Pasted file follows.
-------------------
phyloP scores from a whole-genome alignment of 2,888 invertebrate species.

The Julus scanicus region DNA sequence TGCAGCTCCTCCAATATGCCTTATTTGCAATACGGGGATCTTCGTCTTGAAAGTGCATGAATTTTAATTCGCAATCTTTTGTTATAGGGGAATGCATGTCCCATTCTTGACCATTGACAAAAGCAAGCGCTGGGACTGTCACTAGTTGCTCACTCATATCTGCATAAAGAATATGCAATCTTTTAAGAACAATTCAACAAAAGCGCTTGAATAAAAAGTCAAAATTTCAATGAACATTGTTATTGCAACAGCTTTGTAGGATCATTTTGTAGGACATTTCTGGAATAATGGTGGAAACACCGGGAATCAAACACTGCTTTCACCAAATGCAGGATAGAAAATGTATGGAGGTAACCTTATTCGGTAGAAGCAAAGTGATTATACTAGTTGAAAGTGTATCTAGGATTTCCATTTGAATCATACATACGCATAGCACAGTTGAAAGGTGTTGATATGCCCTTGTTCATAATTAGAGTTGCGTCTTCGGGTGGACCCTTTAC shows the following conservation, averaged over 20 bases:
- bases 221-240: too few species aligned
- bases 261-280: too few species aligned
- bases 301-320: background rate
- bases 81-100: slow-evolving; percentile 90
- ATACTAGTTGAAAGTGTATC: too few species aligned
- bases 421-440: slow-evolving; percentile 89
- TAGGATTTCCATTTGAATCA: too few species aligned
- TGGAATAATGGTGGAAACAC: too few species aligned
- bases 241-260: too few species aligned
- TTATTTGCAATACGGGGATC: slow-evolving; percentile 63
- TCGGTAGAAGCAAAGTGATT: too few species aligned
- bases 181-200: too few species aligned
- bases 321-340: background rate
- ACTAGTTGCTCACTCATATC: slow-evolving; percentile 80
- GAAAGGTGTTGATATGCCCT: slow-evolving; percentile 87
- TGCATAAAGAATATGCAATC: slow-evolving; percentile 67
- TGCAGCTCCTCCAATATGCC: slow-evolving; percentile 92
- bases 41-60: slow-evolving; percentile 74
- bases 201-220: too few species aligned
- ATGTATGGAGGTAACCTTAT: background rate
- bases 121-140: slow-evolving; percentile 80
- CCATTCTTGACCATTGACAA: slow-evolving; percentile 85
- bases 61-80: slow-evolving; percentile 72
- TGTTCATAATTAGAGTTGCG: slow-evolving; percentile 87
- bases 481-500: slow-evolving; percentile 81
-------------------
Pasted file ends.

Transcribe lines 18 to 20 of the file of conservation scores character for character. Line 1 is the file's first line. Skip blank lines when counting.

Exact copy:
- TGCATAAAGAATATGCAATC: slow-evolving; percentile 67
- TGCAGCTCCTCCAATATGCC: slow-evolving; percentile 92
- bases 41-60: slow-evolving; percentile 74